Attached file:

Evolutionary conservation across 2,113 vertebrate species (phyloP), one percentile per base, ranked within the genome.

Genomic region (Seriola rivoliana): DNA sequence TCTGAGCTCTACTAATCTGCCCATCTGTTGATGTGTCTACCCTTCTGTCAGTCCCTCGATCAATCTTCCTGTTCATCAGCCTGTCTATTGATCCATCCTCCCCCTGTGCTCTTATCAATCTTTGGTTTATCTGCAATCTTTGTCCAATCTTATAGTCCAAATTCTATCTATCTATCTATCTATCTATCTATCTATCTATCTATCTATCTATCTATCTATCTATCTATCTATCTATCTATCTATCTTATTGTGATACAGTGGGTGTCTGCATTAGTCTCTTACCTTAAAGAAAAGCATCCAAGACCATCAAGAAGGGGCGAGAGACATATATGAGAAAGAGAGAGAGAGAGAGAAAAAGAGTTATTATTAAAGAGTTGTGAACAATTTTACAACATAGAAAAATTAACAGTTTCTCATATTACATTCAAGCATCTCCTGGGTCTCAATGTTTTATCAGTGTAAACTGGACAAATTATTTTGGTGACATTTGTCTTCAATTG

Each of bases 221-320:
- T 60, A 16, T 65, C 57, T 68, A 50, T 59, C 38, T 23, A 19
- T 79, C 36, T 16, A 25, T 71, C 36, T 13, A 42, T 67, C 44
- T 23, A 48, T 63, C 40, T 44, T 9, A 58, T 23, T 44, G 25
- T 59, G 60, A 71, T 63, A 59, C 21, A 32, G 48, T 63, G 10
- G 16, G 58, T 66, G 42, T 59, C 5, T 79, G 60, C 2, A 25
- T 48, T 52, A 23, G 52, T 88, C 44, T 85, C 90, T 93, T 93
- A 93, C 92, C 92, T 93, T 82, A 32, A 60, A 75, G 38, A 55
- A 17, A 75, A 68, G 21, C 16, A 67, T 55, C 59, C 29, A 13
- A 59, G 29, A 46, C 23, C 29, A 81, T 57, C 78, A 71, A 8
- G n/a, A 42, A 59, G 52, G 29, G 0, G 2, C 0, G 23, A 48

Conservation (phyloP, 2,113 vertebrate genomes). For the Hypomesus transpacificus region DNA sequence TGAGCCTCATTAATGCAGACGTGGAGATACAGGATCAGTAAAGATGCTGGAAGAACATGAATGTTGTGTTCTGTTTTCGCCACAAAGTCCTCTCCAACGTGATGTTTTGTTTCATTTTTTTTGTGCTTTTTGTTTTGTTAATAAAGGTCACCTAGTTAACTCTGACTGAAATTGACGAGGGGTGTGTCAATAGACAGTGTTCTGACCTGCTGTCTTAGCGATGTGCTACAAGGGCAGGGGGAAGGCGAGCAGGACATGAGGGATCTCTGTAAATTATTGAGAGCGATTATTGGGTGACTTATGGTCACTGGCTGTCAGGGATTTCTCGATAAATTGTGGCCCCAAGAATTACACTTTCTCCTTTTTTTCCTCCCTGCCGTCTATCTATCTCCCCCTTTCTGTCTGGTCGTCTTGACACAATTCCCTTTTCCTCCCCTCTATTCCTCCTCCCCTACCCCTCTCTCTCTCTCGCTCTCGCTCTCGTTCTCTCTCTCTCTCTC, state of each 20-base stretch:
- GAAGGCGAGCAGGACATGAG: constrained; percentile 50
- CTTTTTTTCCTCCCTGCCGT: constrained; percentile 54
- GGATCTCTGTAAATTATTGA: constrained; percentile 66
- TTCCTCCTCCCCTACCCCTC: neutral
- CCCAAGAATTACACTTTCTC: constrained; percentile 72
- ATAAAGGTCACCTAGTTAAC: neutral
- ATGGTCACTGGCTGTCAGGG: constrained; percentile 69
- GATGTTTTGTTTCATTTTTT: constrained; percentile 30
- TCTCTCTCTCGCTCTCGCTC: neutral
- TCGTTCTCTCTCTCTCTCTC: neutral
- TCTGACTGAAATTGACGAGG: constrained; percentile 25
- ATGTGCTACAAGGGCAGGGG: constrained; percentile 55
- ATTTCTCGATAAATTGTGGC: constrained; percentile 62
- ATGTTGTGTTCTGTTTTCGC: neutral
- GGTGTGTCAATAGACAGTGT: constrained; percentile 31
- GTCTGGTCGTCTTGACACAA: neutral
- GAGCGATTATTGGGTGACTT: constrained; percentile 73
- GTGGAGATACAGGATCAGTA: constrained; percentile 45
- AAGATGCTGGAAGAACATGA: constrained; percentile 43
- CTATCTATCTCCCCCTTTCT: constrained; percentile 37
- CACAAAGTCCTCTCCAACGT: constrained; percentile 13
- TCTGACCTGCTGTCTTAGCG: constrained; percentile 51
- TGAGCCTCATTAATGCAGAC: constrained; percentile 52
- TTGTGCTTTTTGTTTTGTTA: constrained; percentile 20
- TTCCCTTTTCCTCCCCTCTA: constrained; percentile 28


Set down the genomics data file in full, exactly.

Evolutionary conservation across 2,113 vertebrate species (phyloP), one percentile per base, ranked within the genome.

Genomic region (Seriola rivoliana): DNA sequence TCTGAGCTCTACTAATCTGCCCATCTGTTGATGTGTCTACCCTTCTGTCAGTCCCTCGATCAATCTTCCTGTTCATCAGCCTGTCTATTGATCCATCCTCCCCCTGTGCTCTTATCAATCTTTGGTTTATCTGCAATCTTTGTCCAATCTTATAGTCCAAATTCTATCTATCTATCTATCTATCTATCTATCTATCTATCTATCTATCTATCTATCTATCTATCTATCTATCTATCTATCTATCTTATTGTGATACAGTGGGTGTCTGCATTAGTCTCTTACCTTAAAGAAAAGCATCCAAGACCATCAAGAAGGGGCGAGAGACATATATGAGAAAGAGAGAGAGAGAGAGAAAAAGAGTTATTATTAAAGAGTTGTGAACAATTTTACAACATAGAAAAATTAACAGTTTCTCATATTACATTCAAGCATCTCCTGGGTCTCAATGTTTTATCAGTGTAAACTGGACAAATTATTTTGGTGACATTTGTCTTCAATTG

Each of bases 221-320:
- T 60, A 16, T 65, C 57, T 68, A 50, T 59, C 38, T 23, A 19
- T 79, C 36, T 16, A 25, T 71, C 36, T 13, A 42, T 67, C 44
- T 23, A 48, T 63, C 40, T 44, T 9, A 58, T 23, T 44, G 25
- T 59, G 60, A 71, T 63, A 59, C 21, A 32, G 48, T 63, G 10
- G 16, G 58, T 66, G 42, T 59, C 5, T 79, G 60, C 2, A 25
- T 48, T 52, A 23, G 52, T 88, C 44, T 85, C 90, T 93, T 93
- A 93, C 92, C 92, T 93, T 82, A 32, A 60, A 75, G 38, A 55
- A 17, A 75, A 68, G 21, C 16, A 67, T 55, C 59, C 29, A 13
- A 59, G 29, A 46, C 23, C 29, A 81, T 57, C 78, A 71, A 8
- G n/a, A 42, A 59, G 52, G 29, G 0, G 2, C 0, G 23, A 48

Conservation (phyloP, 2,113 vertebrate genomes). For the Hypomesus transpacificus region DNA sequence TGAGCCTCATTAATGCAGACGTGGAGATACAGGATCAGTAAAGATGCTGGAAGAACATGAATGTTGTGTTCTGTTTTCGCCACAAAGTCCTCTCCAACGTGATGTTTTGTTTCATTTTTTTTGTGCTTTTTGTTTTGTTAATAAAGGTCACCTAGTTAACTCTGACTGAAATTGACGAGGGGTGTGTCAATAGACAGTGTTCTGACCTGCTGTCTTAGCGATGTGCTACAAGGGCAGGGGGAAGGCGAGCAGGACATGAGGGATCTCTGTAAATTATTGAGAGCGATTATTGGGTGACTTATGGTCACTGGCTGTCAGGGATTTCTCGATAAATTGTGGCCCCAAGAATTACACTTTCTCCTTTTTTTCCTCCCTGCCGTCTATCTATCTCCCCCTTTCTGTCTGGTCGTCTTGACACAATTCCCTTTTCCTCCCCTCTATTCCTCCTCCCCTACCCCTCTCTCTCTCTCGCTCTCGCTCTCGTTCTCTCTCTCTCTCTC, state of each 20-base stretch:
- GAAGGCGAGCAGGACATGAG: constrained; percentile 50
- CTTTTTTTCCTCCCTGCCGT: constrained; percentile 54
- GGATCTCTGTAAATTATTGA: constrained; percentile 66
- TTCCTCCTCCCCTACCCCTC: neutral
- CCCAAGAATTACACTTTCTC: constrained; percentile 72
- ATAAAGGTCACCTAGTTAAC: neutral
- ATGGTCACTGGCTGTCAGGG: constrained; percentile 69
- GATGTTTTGTTTCATTTTTT: constrained; percentile 30
- TCTCTCTCTCGCTCTCGCTC: neutral
- TCGTTCTCTCTCTCTCTCTC: neutral
- TCTGACTGAAATTGACGAGG: constrained; percentile 25
- ATGTGCTACAAGGGCAGGGG: constrained; percentile 55
- ATTTCTCGATAAATTGTGGC: constrained; percentile 62
- ATGTTGTGTTCTGTTTTCGC: neutral
- GGTGTGTCAATAGACAGTGT: constrained; percentile 31
- GTCTGGTCGTCTTGACACAA: neutral
- GAGCGATTATTGGGTGACTT: constrained; percentile 73
- GTGGAGATACAGGATCAGTA: constrained; percentile 45
- AAGATGCTGGAAGAACATGA: constrained; percentile 43
- CTATCTATCTCCCCCTTTCT: constrained; percentile 37
- CACAAAGTCCTCTCCAACGT: constrained; percentile 13
- TCTGACCTGCTGTCTTAGCG: constrained; percentile 51
- TGAGCCTCATTAATGCAGAC: constrained; percentile 52
- TTGTGCTTTTTGTTTTGTTA: constrained; percentile 20
- TTCCCTTTTCCTCCCCTCTA: constrained; percentile 28